Incomes went up under Thatcher, which might seem strange, except when you consider that outsourcing manufacturing to where labour is cheaper makes products cheaper, thereby increasing everyones' real wages. Attempts to stop outsourcing benefits a small group of well paid British workers, at the expense both of far less well paid foreign workers, and the general populace of this country.
    Well, first the effects of a car manufacturing company collapsing are less drastic than a bank because car companies don't hold the deeds to millions of mortgages or hold accounts that businesses need to continue operating. If the bank goes bust and can't honour all its deposits, all of the companies that lost their money also go bust, people lose their jobs, all security is lost.

    And although I supported government intervention in the financial sector, it wasn't done how I would have done it, which would have been to take all the troubled banks out of the private sector.

    And on thatcher- no, not all incomes went up. Some went up. Incomes went up during the same period in social democratic Sweden. So what? The dramatic increase in unemployment under Thatcher was harmful. Unemployment was 3 million officially, and there were many more moved onto incapacity benefit, mainly to massage the figures. A lot of these people never worked again, and now twenty years later them and their offspring are living in ghettos where unemployment stands at over 50%. Essentially, this long term disregard for the unemployed reinforces itself, and the problem grows over time. We are going to have to deal with it some day, and the longer its left the harder it is going to be. Free market capitalism will never fix it.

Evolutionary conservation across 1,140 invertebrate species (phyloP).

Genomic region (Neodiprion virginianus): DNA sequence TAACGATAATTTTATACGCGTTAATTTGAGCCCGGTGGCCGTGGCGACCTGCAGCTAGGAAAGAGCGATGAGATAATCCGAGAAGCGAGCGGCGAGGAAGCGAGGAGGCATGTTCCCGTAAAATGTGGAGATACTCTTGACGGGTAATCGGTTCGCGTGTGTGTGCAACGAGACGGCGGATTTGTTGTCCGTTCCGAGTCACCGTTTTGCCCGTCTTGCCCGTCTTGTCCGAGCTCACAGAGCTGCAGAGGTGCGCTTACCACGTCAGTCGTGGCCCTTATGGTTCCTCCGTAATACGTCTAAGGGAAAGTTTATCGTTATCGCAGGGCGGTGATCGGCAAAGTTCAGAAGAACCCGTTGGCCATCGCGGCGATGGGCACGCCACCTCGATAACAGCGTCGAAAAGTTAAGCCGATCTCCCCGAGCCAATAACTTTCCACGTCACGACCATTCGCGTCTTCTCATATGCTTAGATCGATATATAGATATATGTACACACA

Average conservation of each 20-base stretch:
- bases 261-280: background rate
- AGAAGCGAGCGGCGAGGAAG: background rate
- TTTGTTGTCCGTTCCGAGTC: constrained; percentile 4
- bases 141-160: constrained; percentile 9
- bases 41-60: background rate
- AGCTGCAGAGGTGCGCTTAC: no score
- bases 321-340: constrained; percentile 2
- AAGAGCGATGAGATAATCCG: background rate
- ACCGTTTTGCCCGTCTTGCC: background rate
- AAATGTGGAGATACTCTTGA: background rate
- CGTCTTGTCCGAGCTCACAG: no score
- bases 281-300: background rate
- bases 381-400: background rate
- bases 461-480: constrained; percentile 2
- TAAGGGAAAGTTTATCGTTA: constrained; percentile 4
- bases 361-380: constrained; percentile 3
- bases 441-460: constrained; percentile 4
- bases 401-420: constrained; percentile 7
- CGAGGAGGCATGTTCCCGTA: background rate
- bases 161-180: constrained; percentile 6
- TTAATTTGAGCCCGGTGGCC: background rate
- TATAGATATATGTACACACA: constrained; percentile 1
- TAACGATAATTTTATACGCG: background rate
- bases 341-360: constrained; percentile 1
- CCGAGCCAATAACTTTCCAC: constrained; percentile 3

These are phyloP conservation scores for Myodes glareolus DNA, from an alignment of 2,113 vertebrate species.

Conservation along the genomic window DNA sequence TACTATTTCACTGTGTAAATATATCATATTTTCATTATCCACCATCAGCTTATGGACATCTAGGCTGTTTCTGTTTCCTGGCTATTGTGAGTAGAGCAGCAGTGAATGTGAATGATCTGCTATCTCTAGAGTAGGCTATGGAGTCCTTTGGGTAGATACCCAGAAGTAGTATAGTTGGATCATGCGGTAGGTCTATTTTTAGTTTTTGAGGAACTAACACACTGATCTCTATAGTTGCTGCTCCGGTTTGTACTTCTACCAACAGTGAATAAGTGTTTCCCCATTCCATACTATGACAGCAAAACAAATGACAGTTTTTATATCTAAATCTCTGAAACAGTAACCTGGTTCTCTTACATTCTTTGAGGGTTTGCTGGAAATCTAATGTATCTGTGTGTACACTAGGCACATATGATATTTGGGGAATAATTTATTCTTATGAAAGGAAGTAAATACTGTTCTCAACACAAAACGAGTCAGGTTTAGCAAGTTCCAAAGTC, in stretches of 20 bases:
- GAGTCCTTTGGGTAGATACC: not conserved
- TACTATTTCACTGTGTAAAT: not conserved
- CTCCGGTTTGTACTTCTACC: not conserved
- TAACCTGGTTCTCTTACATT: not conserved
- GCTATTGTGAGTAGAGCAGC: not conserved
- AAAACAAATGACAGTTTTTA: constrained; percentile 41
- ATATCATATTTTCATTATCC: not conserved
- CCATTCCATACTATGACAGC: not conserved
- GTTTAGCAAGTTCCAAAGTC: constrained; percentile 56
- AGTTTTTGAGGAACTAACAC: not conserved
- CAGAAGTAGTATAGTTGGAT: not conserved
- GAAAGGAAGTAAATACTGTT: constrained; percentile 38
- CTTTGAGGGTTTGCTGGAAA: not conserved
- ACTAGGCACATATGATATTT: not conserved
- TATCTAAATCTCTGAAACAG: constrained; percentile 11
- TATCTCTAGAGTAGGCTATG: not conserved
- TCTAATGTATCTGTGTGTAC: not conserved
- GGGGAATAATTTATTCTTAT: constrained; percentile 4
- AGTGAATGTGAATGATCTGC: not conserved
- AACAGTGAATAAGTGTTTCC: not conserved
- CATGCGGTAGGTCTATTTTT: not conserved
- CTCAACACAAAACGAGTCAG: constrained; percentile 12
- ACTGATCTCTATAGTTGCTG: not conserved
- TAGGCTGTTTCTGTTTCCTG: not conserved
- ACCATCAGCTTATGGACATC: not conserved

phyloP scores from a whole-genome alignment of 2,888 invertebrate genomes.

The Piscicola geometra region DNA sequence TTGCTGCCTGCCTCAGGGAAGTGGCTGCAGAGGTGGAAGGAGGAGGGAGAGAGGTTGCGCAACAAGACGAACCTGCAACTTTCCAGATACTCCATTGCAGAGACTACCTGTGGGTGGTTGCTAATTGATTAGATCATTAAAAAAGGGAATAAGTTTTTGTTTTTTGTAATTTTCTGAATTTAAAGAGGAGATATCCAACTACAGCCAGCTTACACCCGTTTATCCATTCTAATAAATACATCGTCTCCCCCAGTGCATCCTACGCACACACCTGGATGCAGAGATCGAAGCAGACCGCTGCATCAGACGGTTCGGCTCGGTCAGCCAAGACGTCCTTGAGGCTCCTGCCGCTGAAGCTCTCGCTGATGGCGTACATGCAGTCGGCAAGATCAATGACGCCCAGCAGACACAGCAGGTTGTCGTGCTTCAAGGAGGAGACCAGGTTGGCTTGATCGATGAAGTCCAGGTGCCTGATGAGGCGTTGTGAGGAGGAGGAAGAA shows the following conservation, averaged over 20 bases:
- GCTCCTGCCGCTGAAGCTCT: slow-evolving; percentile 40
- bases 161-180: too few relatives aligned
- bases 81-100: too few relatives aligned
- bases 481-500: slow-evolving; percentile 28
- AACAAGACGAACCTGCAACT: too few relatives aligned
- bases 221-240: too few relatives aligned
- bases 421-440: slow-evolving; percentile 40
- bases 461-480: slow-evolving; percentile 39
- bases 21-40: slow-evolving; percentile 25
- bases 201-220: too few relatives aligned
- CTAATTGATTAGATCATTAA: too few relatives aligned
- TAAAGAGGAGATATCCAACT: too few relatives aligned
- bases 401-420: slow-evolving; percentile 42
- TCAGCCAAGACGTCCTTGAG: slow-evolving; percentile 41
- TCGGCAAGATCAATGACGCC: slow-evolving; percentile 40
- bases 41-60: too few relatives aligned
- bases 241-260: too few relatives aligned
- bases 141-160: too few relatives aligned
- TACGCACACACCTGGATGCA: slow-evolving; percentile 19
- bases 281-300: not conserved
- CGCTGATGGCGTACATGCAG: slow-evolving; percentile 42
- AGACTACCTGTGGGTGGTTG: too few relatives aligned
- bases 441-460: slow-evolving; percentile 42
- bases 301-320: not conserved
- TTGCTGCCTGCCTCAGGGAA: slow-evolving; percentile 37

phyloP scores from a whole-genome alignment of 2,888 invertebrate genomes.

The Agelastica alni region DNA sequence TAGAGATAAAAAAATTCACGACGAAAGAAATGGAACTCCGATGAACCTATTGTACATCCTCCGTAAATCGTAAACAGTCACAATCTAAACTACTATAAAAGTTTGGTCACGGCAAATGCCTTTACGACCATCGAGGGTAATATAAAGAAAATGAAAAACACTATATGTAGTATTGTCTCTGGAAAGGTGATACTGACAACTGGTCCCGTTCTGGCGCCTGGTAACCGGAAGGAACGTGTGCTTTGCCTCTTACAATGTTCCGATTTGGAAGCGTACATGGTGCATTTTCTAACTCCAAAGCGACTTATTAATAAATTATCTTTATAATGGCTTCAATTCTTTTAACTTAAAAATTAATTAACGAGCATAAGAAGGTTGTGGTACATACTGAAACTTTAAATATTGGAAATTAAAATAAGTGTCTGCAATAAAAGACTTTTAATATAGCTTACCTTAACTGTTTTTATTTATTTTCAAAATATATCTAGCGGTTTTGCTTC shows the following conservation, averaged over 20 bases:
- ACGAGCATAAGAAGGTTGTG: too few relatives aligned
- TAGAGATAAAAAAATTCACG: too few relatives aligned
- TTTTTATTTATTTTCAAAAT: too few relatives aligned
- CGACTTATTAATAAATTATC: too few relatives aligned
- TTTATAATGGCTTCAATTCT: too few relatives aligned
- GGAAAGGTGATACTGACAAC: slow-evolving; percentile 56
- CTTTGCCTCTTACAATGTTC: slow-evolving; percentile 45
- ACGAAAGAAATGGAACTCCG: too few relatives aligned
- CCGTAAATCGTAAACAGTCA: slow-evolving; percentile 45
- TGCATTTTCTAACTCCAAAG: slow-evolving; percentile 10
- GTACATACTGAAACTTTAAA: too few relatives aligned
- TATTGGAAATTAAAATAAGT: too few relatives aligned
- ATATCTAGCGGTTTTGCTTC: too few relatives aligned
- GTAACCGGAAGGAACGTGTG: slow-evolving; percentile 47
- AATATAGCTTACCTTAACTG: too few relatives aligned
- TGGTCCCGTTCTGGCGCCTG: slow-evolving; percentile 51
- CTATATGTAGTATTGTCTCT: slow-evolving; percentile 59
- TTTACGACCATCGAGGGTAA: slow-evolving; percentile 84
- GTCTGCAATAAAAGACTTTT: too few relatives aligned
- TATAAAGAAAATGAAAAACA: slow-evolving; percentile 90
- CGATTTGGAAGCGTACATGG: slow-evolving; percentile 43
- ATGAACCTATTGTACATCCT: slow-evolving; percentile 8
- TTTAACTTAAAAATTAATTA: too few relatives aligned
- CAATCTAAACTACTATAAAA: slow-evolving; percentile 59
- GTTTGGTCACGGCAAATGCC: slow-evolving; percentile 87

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    (Original post by PAPAdawg)
    nice one. sums socialism up nicely
    Nonsense. No socialist has ever marched for the right to steal from others. All the working class have ever fought for is the right to work in decent conditions for decent money.
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    (Original post by nikdc5)
    Nonsense. No socialist has ever marched for the right to steal from others. All the working class have ever fought for is the right to work in decent conditions for decent money.
    i take nozick's view. in my view any forced redistribution of fairly acquired property against the will of the owner is basically legalized theft.

    And socialist have never, ever advocated the redistribution of wealth now have they :rolleyes:
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    TBH, my views fit in with neither of the two definitions. I'm not a socialist, as I believe more in meritocracy, but at the same time, I think capitalists place too much emphasis on money. There doesn't seem to be an inbetween definition though